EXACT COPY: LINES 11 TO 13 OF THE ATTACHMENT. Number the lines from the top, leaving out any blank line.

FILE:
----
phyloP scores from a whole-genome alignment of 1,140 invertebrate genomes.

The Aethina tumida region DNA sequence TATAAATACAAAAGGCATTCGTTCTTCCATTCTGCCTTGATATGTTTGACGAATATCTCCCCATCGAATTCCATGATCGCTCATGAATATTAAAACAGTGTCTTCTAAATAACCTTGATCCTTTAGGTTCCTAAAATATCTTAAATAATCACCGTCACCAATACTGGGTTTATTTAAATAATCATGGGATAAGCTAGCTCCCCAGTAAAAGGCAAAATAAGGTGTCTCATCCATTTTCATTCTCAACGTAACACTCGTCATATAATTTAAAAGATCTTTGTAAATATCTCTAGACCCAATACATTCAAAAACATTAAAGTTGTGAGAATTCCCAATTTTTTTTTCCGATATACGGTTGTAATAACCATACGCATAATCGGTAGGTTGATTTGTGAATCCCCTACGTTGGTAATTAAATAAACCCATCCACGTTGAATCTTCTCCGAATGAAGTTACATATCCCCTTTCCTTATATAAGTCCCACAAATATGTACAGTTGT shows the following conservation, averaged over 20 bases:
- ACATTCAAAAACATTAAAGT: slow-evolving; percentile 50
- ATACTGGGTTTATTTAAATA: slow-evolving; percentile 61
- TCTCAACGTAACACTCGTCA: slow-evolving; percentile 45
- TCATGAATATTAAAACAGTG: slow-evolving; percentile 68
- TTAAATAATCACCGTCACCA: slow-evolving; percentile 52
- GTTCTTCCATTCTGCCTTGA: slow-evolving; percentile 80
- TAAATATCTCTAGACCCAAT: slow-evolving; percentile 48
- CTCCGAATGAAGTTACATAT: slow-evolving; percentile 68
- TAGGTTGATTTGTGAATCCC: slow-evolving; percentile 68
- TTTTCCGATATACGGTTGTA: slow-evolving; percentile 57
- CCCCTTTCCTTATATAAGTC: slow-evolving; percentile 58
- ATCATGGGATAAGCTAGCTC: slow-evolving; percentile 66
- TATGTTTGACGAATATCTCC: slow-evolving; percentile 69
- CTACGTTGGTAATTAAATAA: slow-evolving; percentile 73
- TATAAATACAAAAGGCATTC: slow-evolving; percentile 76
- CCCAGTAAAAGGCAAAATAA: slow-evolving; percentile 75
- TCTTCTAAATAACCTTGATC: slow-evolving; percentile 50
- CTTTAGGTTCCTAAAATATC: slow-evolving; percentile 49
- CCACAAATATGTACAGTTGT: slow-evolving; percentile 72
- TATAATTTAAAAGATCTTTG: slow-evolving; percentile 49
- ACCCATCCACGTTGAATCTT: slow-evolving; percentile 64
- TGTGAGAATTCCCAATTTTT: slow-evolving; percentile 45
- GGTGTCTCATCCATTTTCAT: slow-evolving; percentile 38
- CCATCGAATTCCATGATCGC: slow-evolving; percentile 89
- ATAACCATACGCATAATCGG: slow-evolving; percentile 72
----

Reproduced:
- TAGGTTGATTTGTGAATCCC: slow-evolving; percentile 68
- TTTTCCGATATACGGTTGTA: slow-evolving; percentile 57
- CCCCTTTCCTTATATAAGTC: slow-evolving; percentile 58